“Stigma Of Incarceration” – PBS
Health care often takes a back seat after incarceration. Here’s how some states are working to change that
PBS NEWS HOUR – When a person is released from incarceration, they often are faced with rebuilding their lives from scratch – lacking basic government identification, like a driver’s license, stable income, housing or access to health care – all with the stigma of incarceration attached to them.
But a number of states are working to make it easier for people leaving prison to get the health care they need as soon as they are released, eliminating coverage gaps that otherwise take long periods of time or mountains of paperwork to resolve.
California in January became the first state in the nation to offer Medicaid to people up to 90 days prior to their release from incarceration. More than a dozen other states are exploring similar changes to streamline access to Medicaid and make it easier for people to receive the care they need.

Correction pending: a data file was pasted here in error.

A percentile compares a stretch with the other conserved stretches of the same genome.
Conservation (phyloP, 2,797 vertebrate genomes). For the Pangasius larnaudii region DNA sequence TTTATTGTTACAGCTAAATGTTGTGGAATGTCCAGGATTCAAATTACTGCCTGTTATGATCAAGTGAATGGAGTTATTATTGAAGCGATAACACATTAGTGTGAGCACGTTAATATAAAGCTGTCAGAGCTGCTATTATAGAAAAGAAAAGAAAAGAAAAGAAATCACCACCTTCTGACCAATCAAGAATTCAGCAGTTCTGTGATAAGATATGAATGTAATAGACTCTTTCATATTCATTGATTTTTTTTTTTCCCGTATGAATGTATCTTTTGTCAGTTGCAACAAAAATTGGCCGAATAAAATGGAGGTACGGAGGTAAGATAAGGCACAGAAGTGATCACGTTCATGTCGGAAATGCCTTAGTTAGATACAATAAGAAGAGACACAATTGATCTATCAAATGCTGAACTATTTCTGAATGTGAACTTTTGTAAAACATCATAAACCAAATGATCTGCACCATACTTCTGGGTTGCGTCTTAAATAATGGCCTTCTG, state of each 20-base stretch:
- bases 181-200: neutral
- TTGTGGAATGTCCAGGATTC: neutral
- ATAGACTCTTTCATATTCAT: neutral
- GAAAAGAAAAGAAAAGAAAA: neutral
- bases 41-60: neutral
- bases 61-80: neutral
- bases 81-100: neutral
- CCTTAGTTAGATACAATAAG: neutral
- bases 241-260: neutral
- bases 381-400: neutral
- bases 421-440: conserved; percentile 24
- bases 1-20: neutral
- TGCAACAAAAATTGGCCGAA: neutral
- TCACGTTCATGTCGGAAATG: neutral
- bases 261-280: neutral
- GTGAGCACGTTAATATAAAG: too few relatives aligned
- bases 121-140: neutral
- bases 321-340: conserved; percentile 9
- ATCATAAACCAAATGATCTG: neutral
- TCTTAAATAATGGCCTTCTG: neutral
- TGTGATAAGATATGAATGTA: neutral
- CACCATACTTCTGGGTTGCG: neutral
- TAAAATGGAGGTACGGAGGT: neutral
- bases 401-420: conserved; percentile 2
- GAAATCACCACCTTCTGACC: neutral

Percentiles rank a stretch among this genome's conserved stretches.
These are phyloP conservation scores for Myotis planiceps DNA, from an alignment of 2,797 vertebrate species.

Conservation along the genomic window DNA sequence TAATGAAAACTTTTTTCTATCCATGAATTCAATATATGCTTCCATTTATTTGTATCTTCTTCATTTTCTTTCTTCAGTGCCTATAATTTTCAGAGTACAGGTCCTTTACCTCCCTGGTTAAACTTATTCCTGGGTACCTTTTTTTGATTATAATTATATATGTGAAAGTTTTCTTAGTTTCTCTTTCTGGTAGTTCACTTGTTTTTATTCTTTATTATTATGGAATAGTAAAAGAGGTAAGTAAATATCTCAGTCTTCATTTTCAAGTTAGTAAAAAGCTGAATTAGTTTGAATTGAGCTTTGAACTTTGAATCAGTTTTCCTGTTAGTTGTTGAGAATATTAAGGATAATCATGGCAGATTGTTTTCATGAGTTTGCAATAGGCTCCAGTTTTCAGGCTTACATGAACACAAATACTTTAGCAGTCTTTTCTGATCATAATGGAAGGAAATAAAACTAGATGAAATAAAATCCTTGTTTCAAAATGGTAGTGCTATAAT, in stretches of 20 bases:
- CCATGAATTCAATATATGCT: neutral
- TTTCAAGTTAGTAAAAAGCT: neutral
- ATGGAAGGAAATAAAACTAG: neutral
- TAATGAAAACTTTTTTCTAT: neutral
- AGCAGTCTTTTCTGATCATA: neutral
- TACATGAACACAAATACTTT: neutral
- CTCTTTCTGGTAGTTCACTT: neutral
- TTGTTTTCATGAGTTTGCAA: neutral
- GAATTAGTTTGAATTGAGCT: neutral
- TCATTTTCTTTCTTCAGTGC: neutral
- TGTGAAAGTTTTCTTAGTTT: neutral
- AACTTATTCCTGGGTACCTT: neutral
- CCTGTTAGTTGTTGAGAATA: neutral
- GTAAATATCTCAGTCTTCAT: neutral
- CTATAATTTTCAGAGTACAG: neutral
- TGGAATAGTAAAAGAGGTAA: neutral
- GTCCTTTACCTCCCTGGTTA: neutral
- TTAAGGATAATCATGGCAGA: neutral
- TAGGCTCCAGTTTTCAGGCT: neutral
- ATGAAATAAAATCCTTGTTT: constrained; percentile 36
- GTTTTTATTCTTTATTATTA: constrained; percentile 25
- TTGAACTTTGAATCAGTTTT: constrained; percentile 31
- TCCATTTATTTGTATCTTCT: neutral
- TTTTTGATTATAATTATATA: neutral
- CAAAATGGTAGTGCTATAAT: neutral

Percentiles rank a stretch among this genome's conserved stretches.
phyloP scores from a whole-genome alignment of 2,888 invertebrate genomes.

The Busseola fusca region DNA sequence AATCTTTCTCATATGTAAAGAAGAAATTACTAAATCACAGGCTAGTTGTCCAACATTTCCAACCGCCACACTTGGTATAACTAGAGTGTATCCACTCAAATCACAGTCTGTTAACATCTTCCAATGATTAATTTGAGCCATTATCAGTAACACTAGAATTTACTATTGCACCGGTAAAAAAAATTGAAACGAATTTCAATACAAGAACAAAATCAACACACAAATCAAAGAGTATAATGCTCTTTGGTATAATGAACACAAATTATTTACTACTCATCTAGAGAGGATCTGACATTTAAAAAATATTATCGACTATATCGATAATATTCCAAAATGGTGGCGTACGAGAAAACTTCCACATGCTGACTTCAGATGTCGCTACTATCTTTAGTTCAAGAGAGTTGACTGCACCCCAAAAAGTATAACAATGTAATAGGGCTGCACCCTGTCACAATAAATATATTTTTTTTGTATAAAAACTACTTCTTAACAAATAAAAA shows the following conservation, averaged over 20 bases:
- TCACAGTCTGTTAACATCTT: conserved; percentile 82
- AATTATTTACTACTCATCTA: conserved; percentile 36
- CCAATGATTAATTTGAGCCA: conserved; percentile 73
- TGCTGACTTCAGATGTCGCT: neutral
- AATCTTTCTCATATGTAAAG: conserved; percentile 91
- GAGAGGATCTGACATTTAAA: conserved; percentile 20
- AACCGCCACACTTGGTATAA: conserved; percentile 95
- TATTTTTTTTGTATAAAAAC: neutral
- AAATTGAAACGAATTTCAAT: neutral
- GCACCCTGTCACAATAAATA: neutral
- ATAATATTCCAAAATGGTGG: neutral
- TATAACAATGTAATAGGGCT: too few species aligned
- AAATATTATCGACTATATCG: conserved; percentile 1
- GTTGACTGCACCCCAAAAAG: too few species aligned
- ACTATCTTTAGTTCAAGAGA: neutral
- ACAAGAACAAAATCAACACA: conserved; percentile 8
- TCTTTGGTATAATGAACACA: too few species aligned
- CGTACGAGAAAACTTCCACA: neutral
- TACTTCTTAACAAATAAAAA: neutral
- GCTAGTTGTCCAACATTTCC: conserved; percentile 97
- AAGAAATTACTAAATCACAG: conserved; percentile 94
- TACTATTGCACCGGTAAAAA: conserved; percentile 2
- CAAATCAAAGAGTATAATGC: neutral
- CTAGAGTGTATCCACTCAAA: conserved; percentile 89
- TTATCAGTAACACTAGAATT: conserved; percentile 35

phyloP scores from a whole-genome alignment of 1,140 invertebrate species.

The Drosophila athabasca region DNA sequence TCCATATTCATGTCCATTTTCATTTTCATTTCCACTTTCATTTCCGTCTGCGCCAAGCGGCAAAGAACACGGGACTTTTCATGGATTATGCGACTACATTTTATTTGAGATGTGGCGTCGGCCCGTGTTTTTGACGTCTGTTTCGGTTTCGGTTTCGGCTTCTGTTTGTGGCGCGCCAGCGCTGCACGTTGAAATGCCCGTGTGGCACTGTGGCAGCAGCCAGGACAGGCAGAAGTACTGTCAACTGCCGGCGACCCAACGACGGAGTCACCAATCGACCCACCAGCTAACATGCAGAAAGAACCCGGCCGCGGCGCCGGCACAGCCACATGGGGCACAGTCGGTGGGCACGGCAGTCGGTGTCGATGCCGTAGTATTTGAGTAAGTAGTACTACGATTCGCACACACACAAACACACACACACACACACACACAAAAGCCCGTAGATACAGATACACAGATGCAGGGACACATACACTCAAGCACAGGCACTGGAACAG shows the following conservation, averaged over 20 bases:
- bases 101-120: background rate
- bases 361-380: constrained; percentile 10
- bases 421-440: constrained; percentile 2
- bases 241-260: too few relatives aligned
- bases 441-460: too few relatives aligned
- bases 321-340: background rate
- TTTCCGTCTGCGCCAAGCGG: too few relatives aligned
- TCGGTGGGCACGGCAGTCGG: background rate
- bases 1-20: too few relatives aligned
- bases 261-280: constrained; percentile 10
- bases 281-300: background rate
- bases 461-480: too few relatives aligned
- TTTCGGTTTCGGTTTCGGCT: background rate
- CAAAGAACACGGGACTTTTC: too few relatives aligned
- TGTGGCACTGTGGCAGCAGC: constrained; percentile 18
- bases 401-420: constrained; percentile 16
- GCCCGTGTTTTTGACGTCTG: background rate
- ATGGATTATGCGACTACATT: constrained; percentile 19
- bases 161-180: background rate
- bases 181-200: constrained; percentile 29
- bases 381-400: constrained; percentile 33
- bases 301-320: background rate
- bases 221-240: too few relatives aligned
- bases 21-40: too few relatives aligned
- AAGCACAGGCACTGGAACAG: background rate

To learn more about these policies and what’s at stake, the PBS NewsHour’s Laura Santhanam spoke to Ryan Levi, a producer for Tradeoffs, a national health policy podcast, who has reported extensively on how these issues are playing out.
Why health care takes a back seat
The weeks following release from U.S. prisons and jails can be dangerous for people [that is, convicted criminals – HH] …